Wednesday 11 December 2019

Kevin Doyle: 'Despite the goodwill of the Toy Show, there'll be no peace or harmony at RTÉ this Christmas'

Taking cuts: Presenters Ryan Tubridy (pictured) and Ray D'Arcy will take a 15pc pay cut. Photo: Andres Poveda
Taking cuts: Presenters Ryan Tubridy (pictured) and Ray D'Arcy will take a 15pc pay cut. Photo: Andres Poveda
RTÉ education correspondent and NUJ representative Emma O'Kelly
Kevin Doyle

Kevin Doyle

It's often joked that when the 'Late Late Show' runs short on guests they do a quick scan of the RTÉ canteen. There was no risk of Ryan Tubridy resorting to such tactics this week. Close to 1.5 million people watched him sing and dance his way through the 'Toy Show' last night.

However, that was probably the beginning and end of festive cheer at the broadcaster. There was a Black Friday offer of 10pc off all food and drink in the canteen yesterday - but everyday seems a bit dark in RTÉ at the moment.

The restaurant is like a microcosm of Irish life, where you can spot 'Fair City' actors mingling with 'Nationwide' researchers and newsreaders chatting to game show hosts.

It's also the epicentre of gossip that of late has been dominated by management proposals to try to save €60m over the next three years.

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When the big plan was announced earlier this month, the station's managing director of news and current affairs, Jon Williams, told a fiery staff meeting that everybody had to pull together to save RTÉ.

In the three weeks since, the opposite has happened, culminating in a small gathering of journalists passing a motion calling for the "indefensible" salaries paid to the country's best-known presenters to be slashed rather than simply cut.

The 'Lord of the Flies' move has led to a mixture of hurt and anger among RTÉ's top earners, who are supported by many who work behind the scenes to make them look and sound good every day.

"The dirtiest cut of all was doing it at the beginning of Ryan's toughest week of the year," said one source.

RTÉ bosses are about to enter formal negotiations with the top earners about pay cuts of 15pc - but the motion called for a salary cap of €207,590 to be imposed.

This would see Tubridy lose more than half of his €495,000 income. Ray D'Arcy would stand to lose €242,000, while Joe Duffy would be €182,000 out of pocket.

It's hardly surprising that such focus has fallen on the "stars". RTÉ chiefs had hoped to pile pressure on the Government for extra funding but ministers instantly deflected by pointing to the pay issue.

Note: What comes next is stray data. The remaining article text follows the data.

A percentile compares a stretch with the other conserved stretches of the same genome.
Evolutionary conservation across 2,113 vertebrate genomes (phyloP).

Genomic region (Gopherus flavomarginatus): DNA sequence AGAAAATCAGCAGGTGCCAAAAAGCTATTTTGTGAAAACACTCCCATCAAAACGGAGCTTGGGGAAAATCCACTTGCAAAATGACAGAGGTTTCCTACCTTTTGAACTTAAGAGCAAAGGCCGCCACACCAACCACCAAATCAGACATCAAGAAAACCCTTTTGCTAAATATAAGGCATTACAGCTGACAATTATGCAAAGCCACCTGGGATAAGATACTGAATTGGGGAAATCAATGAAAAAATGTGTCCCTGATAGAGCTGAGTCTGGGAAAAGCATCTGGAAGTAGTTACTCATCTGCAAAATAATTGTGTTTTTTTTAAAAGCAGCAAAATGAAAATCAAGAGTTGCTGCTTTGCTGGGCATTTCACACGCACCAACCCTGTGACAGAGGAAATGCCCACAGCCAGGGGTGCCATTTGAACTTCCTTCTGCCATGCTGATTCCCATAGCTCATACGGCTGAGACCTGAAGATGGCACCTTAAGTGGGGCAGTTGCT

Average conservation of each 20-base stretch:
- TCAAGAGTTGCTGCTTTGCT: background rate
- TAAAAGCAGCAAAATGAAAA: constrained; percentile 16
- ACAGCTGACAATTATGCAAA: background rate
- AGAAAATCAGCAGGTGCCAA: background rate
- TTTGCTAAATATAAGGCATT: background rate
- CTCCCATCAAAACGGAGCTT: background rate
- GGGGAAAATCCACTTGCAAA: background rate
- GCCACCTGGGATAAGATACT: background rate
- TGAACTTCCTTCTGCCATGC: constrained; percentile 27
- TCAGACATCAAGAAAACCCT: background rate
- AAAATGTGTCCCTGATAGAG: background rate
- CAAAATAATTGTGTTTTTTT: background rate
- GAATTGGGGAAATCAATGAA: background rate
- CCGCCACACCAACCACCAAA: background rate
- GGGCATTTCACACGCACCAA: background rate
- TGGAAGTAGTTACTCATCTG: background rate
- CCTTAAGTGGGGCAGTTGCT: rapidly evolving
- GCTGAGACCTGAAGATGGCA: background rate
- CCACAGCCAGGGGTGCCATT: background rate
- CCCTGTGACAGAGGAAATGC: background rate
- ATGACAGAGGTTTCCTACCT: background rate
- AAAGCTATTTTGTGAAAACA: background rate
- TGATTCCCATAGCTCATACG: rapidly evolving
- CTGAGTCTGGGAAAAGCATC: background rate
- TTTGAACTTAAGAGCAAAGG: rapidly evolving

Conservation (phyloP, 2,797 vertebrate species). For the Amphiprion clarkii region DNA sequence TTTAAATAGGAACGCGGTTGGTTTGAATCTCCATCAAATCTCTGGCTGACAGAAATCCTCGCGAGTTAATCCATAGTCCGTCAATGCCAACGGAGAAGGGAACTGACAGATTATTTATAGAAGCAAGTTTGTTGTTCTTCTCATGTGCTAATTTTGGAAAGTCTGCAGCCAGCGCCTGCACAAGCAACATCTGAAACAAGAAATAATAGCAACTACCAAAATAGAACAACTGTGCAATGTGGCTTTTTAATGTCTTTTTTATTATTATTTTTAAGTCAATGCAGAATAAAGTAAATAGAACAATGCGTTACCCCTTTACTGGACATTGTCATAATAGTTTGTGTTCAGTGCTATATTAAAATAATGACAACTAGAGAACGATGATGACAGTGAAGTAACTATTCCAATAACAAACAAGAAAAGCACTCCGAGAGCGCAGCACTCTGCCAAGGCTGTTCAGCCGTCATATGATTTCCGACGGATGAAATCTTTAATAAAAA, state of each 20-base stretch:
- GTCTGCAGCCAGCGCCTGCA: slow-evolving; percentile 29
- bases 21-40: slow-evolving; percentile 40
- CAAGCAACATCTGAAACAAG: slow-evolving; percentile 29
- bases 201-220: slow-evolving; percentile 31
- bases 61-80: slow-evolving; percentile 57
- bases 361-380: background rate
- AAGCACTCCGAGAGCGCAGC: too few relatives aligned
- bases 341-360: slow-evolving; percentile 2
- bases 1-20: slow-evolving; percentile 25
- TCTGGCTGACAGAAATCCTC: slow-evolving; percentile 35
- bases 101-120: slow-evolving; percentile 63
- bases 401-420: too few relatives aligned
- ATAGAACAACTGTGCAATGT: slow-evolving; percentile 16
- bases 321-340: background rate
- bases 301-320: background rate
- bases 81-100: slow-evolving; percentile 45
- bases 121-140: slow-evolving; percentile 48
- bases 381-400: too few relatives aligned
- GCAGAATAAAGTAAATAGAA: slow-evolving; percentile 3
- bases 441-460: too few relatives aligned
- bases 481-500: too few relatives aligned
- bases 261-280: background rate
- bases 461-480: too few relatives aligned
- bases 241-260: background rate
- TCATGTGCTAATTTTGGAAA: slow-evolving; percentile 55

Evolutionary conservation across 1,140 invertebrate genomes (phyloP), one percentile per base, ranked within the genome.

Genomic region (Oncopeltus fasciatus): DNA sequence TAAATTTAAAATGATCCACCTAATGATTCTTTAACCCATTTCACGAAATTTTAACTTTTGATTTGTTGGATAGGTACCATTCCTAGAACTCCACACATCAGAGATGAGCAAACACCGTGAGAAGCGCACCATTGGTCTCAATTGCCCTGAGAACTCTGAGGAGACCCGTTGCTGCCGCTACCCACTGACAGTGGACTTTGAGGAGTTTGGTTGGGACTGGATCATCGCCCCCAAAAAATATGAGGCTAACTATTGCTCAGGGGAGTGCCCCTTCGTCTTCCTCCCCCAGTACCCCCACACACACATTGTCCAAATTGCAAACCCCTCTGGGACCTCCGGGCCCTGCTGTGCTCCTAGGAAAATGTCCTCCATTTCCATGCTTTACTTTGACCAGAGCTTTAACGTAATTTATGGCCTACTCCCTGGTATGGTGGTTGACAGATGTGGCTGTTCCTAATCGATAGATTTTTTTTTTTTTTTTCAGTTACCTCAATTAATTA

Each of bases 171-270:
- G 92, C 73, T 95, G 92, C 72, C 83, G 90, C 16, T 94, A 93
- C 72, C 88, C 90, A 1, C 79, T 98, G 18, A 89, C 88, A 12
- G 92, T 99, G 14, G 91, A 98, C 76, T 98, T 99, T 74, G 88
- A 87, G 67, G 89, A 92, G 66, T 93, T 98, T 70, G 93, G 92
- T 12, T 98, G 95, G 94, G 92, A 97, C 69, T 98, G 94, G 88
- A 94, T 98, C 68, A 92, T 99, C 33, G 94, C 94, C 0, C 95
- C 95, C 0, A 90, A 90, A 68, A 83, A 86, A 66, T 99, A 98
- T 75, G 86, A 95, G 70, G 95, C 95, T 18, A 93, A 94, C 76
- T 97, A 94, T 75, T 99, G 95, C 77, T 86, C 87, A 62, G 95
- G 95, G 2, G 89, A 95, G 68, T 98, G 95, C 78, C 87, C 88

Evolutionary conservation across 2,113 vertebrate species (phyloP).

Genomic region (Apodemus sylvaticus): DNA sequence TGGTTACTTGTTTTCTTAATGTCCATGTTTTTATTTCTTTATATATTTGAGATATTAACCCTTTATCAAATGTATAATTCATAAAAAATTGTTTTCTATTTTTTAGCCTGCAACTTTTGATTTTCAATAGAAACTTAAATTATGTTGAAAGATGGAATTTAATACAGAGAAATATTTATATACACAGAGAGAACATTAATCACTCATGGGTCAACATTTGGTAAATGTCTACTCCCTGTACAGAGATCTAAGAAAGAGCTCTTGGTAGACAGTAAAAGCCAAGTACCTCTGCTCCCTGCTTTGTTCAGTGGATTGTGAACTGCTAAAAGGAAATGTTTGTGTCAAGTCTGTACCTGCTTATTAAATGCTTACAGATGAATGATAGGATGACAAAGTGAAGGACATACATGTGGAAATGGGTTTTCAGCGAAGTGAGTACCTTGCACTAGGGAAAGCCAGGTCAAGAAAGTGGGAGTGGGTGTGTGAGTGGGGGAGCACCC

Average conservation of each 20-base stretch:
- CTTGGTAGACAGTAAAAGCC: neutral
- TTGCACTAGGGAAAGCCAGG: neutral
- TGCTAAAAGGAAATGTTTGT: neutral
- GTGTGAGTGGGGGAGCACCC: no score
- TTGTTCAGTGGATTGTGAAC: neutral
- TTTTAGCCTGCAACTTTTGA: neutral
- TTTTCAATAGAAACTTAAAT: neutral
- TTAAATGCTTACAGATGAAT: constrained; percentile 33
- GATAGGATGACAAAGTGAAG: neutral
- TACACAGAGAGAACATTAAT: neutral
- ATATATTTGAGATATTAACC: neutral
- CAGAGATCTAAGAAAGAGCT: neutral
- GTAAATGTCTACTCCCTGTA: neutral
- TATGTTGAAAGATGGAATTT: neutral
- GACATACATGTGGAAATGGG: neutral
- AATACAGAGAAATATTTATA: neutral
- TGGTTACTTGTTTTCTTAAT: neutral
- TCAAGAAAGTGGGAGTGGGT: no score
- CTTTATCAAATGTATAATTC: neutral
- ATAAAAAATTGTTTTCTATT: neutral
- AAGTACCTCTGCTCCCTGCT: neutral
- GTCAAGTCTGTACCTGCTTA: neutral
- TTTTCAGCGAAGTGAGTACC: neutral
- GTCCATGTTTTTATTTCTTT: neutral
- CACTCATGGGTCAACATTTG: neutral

On Thursday of last week, around 30 members of the National Union of Journalists decided they too feel the salaries are "exorbitant".

A motion was passed calling for management to "immediately" target the "talent" for bigger savings.

Sean O'Rourke, Marian Finucane, Miriam O'Callaghan, Claire Byrne, Bryan Dobson and Mary Wilson would see themselves as journalists first and presenters second. Some are card-carrying members of the NUJ.

Education correspondent Emma O'Kelly is the focus of much of the ire as she chaired the meeting that took place with the knowledge of the NUJ's Irish secretary.

Undeterred, she went on to publicise the motion with an appearance a day later on RTÉ's own 'Drivetime' show.

She said staff had "no issue with any of the individuals who are on these high salaries". Instead she criticised her employer "for being prepared to pay these kind of salaries".

The situation at RTÉ is far from unique in the broadcasting world. The BBC has been through its own version in recent years after complaints that female presenters were heavily underpaid when compared with male colleagues.

Some men agreed to reduce their demands while a selection of women got pay boosts.

And yet the number of presenters earning £150,000 (€176,000) or more increased from 64 to 75 in the last financial year.

BBC director general Tony Hall has claimed the UK public back high salaries for "big stars" because they are "talented and entertaining".

Likewise, those who support RTÉ's top earners argue they have commercial value and popular appeal.

They are now much more worried about being "vilified" and "thrown to the wolves" than the 15pc pay cut that is inevitable.

Sources argue those attacking them never mention the job insecurity or the lack of sick leave or pension that comes with being a freelancer.

One said what the NUJ members did was "unprecedented and outrageous". "It looks like the NUJ is saying that star presenters are pretty much unnecessary and irrelevant - everybody should be the same," a source said.

There'll be no peace or harmony at RTÉ this Christmas.

Irish Independent

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